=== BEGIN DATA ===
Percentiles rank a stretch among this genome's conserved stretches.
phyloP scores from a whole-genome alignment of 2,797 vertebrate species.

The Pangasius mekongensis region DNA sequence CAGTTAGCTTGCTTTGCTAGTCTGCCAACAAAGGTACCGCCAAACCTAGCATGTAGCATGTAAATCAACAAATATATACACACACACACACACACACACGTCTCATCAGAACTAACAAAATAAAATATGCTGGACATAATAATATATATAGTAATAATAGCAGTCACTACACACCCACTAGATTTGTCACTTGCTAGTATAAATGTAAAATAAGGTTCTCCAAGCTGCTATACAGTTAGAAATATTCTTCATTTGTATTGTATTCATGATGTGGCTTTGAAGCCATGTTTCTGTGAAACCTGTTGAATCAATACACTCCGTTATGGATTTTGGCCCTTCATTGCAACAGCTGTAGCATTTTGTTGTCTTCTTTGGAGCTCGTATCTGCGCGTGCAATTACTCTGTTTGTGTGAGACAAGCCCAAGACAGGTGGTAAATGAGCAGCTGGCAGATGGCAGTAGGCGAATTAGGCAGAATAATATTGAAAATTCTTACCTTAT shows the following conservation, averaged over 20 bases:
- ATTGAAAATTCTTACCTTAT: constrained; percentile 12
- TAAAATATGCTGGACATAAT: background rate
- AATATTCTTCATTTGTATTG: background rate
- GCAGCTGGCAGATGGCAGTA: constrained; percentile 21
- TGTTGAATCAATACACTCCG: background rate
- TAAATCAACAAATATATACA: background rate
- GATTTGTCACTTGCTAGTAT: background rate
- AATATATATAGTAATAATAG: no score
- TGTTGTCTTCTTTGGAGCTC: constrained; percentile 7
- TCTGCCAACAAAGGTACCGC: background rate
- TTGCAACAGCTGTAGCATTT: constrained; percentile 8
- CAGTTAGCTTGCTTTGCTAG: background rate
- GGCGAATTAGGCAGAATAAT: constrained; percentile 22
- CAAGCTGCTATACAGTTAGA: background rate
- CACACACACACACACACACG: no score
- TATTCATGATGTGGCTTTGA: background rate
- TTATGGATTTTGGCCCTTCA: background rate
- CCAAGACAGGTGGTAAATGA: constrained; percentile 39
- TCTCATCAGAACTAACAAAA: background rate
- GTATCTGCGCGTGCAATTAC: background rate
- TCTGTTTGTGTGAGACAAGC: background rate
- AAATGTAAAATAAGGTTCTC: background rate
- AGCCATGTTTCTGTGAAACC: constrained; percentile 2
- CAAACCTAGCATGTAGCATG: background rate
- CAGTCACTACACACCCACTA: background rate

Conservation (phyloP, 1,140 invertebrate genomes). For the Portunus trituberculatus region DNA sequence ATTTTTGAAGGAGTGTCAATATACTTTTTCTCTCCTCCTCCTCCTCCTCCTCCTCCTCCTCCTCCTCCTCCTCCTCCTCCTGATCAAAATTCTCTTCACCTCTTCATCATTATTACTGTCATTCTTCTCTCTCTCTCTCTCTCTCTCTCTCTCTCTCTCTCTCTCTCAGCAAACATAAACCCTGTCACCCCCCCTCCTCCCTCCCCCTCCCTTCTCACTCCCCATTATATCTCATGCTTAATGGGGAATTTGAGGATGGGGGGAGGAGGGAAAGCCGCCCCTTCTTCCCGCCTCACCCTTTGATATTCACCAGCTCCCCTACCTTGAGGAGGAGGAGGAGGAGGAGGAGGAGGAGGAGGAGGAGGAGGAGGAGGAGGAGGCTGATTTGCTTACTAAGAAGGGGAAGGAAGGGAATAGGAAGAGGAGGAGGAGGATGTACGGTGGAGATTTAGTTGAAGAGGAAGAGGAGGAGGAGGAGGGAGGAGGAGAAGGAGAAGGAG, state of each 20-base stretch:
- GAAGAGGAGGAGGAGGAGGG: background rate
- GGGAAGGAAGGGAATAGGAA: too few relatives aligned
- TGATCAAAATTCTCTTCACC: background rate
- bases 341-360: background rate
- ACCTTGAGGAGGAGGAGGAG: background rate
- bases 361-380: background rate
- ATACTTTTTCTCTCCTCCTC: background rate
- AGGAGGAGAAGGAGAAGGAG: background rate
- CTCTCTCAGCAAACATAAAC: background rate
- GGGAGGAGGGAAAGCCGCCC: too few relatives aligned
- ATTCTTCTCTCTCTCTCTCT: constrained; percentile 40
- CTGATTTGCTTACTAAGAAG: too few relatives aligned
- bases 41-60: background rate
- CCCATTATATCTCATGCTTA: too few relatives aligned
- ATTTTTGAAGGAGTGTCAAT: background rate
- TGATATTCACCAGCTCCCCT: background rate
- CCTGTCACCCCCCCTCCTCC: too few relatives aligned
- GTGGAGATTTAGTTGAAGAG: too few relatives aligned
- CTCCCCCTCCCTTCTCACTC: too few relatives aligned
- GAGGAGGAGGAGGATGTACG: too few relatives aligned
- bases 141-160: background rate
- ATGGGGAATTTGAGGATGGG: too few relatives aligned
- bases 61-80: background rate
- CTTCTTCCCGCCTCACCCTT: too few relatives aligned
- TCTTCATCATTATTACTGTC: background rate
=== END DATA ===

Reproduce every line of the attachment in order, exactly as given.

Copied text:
Percentiles rank a stretch among this genome's conserved stretches.
phyloP scores from a whole-genome alignment of 2,797 vertebrate species.

The Pangasius mekongensis region DNA sequence CAGTTAGCTTGCTTTGCTAGTCTGCCAACAAAGGTACCGCCAAACCTAGCATGTAGCATGTAAATCAACAAATATATACACACACACACACACACACACGTCTCATCAGAACTAACAAAATAAAATATGCTGGACATAATAATATATATAGTAATAATAGCAGTCACTACACACCCACTAGATTTGTCACTTGCTAGTATAAATGTAAAATAAGGTTCTCCAAGCTGCTATACAGTTAGAAATATTCTTCATTTGTATTGTATTCATGATGTGGCTTTGAAGCCATGTTTCTGTGAAACCTGTTGAATCAATACACTCCGTTATGGATTTTGGCCCTTCATTGCAACAGCTGTAGCATTTTGTTGTCTTCTTTGGAGCTCGTATCTGCGCGTGCAATTACTCTGTTTGTGTGAGACAAGCCCAAGACAGGTGGTAAATGAGCAGCTGGCAGATGGCAGTAGGCGAATTAGGCAGAATAATATTGAAAATTCTTACCTTAT shows the following conservation, averaged over 20 bases:
- ATTGAAAATTCTTACCTTAT: constrained; percentile 12
- TAAAATATGCTGGACATAAT: background rate
- AATATTCTTCATTTGTATTG: background rate
- GCAGCTGGCAGATGGCAGTA: constrained; percentile 21
- TGTTGAATCAATACACTCCG: background rate
- TAAATCAACAAATATATACA: background rate
- GATTTGTCACTTGCTAGTAT: background rate
- AATATATATAGTAATAATAG: no score
- TGTTGTCTTCTTTGGAGCTC: constrained; percentile 7
- TCTGCCAACAAAGGTACCGC: background rate
- TTGCAACAGCTGTAGCATTT: constrained; percentile 8
- CAGTTAGCTTGCTTTGCTAG: background rate
- GGCGAATTAGGCAGAATAAT: constrained; percentile 22
- CAAGCTGCTATACAGTTAGA: background rate
- CACACACACACACACACACG: no score
- TATTCATGATGTGGCTTTGA: background rate
- TTATGGATTTTGGCCCTTCA: background rate
- CCAAGACAGGTGGTAAATGA: constrained; percentile 39
- TCTCATCAGAACTAACAAAA: background rate
- GTATCTGCGCGTGCAATTAC: background rate
- TCTGTTTGTGTGAGACAAGC: background rate
- AAATGTAAAATAAGGTTCTC: background rate
- AGCCATGTTTCTGTGAAACC: constrained; percentile 2
- CAAACCTAGCATGTAGCATG: background rate
- CAGTCACTACACACCCACTA: background rate

Conservation (phyloP, 1,140 invertebrate genomes). For the Portunus trituberculatus region DNA sequence ATTTTTGAAGGAGTGTCAATATACTTTTTCTCTCCTCCTCCTCCTCCTCCTCCTCCTCCTCCTCCTCCTCCTCCTCCTCCTGATCAAAATTCTCTTCACCTCTTCATCATTATTACTGTCATTCTTCTCTCTCTCTCTCTCTCTCTCTCTCTCTCTCTCTCTCTCTCAGCAAACATAAACCCTGTCACCCCCCCTCCTCCCTCCCCCTCCCTTCTCACTCCCCATTATATCTCATGCTTAATGGGGAATTTGAGGATGGGGGGAGGAGGGAAAGCCGCCCCTTCTTCCCGCCTCACCCTTTGATATTCACCAGCTCCCCTACCTTGAGGAGGAGGAGGAGGAGGAGGAGGAGGAGGAGGAGGAGGAGGAGGAGGAGGAGGCTGATTTGCTTACTAAGAAGGGGAAGGAAGGGAATAGGAAGAGGAGGAGGAGGATGTACGGTGGAGATTTAGTTGAAGAGGAAGAGGAGGAGGAGGAGGGAGGAGGAGAAGGAGAAGGAG, state of each 20-base stretch:
- GAAGAGGAGGAGGAGGAGGG: background rate
- GGGAAGGAAGGGAATAGGAA: too few relatives aligned
- TGATCAAAATTCTCTTCACC: background rate
- bases 341-360: background rate
- ACCTTGAGGAGGAGGAGGAG: background rate
- bases 361-380: background rate
- ATACTTTTTCTCTCCTCCTC: background rate
- AGGAGGAGAAGGAGAAGGAG: background rate
- CTCTCTCAGCAAACATAAAC: background rate
- GGGAGGAGGGAAAGCCGCCC: too few relatives aligned
- ATTCTTCTCTCTCTCTCTCT: constrained; percentile 40
- CTGATTTGCTTACTAAGAAG: too few relatives aligned
- bases 41-60: background rate
- CCCATTATATCTCATGCTTA: too few relatives aligned
- ATTTTTGAAGGAGTGTCAAT: background rate
- TGATATTCACCAGCTCCCCT: background rate
- CCTGTCACCCCCCCTCCTCC: too few relatives aligned
- GTGGAGATTTAGTTGAAGAG: too few relatives aligned
- CTCCCCCTCCCTTCTCACTC: too few relatives aligned
- GAGGAGGAGGAGGATGTACG: too few relatives aligned
- bases 141-160: background rate
- ATGGGGAATTTGAGGATGGG: too few relatives aligned
- bases 61-80: background rate
- CTTCTTCCCGCCTCACCCTT: too few relatives aligned
- TCTTCATCATTATTACTGTC: background rate